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137.last: That there is a difference between being honorable and being wise. That the meaning of justice is determined by the powerful. And that dragons are fucking cool.


Posted by: Yawnoc | Link to this comment | 07- 7-14 9:14 AM
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124 is pretty good at encapsulating the theoretical arguments about capitalism/urbanization/liberalism-neoliberalism, and the gaining of certain forms of "freedom" ...especially the freedom to sell your labour-power...while losing support-systems, interconnectedness, community, traditions and their constraints. Rural "freedom" is indeed a more communal freedom, a freedom shared, granted and guaranteed by others dynamically rather than an individual atomistic institutionalized freedom obtained in the capitalist metropole. Each of these really traditionally can't even seem to comprehend the other, the urbanist thinks a freedom dependent of the good will of her community is no freedom at all, in principle and practice. The ruralist thinks an atomistic individualism is death.

130: Or try the Zapatistas. Or as I said above, the scholarship about SE Asian peasant communities that founded James C Scott's anarchism. Or try in the slightest way to move out of Eurocentrism and Imperial Hegemony.

Enough. Could have moved to food rather than American tv

Pontecorvo's Kapo last night was just ok. Osamu Dezaki's Rose of Versailles is just laugh-out-loud for joy visually astonishing. Check youtube. Lunchbox (Indian) was good, Circle of Deceit (Schlondorff, 1981, Lebanon) was excellent, and The Good the Bad and The Weird Kim Jee-woon 2008, was a mashup of Leone and Indiana Jones incredible fun.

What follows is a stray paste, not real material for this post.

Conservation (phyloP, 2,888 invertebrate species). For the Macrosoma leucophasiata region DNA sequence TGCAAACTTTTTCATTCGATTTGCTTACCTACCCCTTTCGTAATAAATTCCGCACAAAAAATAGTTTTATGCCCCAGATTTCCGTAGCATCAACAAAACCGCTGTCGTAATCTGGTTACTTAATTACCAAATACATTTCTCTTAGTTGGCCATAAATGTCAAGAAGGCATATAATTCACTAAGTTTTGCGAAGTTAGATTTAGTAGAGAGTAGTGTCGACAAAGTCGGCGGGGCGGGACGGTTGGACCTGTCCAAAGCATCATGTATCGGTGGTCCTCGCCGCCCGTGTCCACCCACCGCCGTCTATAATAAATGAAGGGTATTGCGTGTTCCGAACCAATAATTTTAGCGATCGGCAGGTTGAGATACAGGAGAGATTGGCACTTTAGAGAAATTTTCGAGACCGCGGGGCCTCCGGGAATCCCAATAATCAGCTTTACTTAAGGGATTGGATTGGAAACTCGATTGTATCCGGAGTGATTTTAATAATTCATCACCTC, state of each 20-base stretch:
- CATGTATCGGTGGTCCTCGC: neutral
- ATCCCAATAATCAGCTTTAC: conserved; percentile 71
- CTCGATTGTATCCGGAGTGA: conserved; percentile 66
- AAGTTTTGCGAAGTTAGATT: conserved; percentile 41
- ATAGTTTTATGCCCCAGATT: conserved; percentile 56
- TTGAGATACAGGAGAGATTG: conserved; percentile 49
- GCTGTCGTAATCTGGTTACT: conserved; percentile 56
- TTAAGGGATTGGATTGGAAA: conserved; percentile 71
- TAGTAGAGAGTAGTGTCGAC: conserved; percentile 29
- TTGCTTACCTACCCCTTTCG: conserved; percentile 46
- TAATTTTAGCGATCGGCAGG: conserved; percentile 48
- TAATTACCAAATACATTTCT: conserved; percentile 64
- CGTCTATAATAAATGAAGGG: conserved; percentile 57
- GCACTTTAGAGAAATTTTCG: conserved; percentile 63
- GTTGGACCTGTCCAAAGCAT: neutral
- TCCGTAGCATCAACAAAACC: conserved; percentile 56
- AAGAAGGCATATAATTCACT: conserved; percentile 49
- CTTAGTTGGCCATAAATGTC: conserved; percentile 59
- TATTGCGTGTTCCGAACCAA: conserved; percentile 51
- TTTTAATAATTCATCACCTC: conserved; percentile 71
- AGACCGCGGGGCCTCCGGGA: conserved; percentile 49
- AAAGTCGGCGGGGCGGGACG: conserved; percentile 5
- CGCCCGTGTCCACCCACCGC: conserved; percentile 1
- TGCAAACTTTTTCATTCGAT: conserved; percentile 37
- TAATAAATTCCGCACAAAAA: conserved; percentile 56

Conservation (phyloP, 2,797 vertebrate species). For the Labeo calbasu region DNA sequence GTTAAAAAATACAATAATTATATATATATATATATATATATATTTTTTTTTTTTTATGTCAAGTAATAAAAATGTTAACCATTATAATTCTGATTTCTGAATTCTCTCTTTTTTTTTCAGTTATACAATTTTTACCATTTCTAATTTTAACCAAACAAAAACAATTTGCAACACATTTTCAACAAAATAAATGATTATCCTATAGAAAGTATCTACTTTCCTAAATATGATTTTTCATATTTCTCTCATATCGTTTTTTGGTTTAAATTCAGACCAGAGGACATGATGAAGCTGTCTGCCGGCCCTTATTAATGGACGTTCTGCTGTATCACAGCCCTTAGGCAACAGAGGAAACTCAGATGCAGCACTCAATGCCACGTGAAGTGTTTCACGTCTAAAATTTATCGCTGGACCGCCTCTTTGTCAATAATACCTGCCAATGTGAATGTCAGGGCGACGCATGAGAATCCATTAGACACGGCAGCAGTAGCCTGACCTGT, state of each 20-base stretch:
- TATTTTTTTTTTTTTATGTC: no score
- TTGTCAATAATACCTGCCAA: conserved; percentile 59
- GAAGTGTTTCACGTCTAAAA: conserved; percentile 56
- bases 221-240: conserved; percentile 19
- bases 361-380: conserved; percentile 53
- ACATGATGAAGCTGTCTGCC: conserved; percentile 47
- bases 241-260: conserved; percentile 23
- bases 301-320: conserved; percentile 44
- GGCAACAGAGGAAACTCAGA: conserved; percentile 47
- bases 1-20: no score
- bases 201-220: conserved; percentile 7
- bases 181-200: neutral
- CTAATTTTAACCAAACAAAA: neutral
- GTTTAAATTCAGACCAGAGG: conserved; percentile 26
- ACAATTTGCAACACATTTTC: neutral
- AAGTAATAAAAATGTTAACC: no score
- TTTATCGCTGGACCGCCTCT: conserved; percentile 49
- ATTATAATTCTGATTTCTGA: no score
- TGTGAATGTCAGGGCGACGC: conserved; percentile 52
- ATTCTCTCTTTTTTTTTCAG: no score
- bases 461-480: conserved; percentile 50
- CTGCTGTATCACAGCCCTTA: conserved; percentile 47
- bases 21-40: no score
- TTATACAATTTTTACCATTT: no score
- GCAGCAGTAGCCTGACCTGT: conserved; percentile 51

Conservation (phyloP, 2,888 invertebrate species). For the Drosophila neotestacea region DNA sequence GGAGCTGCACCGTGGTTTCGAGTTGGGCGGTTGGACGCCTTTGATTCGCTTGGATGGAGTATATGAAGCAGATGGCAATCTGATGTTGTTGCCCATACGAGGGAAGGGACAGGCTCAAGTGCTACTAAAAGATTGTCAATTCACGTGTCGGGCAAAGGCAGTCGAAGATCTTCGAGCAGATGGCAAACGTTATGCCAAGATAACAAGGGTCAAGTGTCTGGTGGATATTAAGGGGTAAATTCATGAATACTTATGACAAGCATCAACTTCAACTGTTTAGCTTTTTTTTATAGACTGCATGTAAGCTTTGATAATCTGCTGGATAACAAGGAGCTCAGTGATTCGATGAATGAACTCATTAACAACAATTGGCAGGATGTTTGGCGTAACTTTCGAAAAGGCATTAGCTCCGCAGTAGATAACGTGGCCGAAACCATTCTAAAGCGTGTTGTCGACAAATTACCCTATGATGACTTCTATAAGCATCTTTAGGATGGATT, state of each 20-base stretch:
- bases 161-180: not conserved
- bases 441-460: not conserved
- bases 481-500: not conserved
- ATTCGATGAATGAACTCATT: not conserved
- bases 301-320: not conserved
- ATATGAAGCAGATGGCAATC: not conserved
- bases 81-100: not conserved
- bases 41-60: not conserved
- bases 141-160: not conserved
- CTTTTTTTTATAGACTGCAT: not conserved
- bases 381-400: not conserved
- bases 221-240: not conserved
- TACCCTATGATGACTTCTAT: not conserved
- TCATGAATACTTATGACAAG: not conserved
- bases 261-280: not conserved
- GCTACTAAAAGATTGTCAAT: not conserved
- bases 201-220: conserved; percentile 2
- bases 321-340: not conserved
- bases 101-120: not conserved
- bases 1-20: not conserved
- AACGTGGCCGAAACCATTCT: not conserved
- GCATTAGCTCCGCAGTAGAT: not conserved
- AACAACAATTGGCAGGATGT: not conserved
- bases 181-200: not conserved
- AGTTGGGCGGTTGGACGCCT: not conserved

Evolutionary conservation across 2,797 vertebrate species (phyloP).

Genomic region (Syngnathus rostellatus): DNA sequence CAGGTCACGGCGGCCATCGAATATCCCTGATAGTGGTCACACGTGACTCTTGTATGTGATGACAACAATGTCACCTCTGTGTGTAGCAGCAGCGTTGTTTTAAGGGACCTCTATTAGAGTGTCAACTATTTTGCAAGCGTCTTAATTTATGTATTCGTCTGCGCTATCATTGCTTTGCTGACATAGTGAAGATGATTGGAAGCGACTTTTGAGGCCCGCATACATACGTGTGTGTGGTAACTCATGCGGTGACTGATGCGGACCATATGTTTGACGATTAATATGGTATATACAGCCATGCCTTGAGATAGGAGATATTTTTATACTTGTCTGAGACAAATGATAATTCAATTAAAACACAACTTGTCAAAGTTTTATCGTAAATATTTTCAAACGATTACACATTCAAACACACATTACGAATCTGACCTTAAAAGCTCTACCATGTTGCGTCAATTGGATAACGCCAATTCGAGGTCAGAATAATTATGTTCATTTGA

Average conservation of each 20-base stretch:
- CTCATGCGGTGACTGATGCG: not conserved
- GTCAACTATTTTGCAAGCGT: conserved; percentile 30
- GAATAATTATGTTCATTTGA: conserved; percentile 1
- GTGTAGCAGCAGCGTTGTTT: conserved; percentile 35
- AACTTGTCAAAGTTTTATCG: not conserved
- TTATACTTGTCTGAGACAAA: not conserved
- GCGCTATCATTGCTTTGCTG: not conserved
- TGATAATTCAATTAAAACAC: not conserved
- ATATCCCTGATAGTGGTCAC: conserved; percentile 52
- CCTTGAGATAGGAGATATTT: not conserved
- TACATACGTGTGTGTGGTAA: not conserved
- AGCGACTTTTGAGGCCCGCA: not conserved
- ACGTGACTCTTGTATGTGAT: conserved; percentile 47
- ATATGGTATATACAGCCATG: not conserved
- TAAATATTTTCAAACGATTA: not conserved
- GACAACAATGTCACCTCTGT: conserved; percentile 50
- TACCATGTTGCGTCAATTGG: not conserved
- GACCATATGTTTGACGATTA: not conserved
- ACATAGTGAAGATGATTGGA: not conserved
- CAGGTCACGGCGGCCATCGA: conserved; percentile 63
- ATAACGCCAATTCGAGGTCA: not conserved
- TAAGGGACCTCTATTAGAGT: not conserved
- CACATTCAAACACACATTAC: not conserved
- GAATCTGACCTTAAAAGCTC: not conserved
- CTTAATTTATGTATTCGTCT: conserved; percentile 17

Posted by: bob mcmanus | Link to this comment | 07- 7-14 9:16 AM
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The argument LB and ajay seem to be making is that in the city we treat each other like dangerous strangers or aliens, and this is a good thing. Yeah, yeah, samurai in Edo, I know this shit. Their manners were fucking perfect and all-encompassing.


Posted by: bob mcmanus | Link to this comment | 07- 7-14 9:23 AM
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That's precisely right, bob. Courtesy is the truest sign of a sick, oppressive, society.


Posted by: LizardBreath | Link to this comment | 07- 7-14 9:27 AM
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It isn't much of a communal freedom to those at the bottom. It's a communal starve or do it my way.


Posted by: Moby Hick | Link to this comment | 07- 7-14 9:30 AM
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The thing that makes GoT a "worse" show than say Mad Men (and I think it is, although to be clear I think GoT is a great show and a ton of fun and I watch and enjoy it) isn't its dependence on plot: it's the dependence on spectacle, battle pieces, invoking weird hokey fantasy whatever as a means of moving the plot along (we've reached the mystic tree! the Lord of Light must be appeased! I am the mother of dragons) and the 5 nude sexy whores per episode rule. The very very good GoT plotting makes up for all of those other elements; without the plotting it would just sink, weighed down by its fantasy trappings.


Posted by: Robert Halford | Link to this comment | 07- 7-14 9:30 AM
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133. Tatiana Maslany is so entertaining to watch in Orphan Black that I don't care about the stupid plot.

||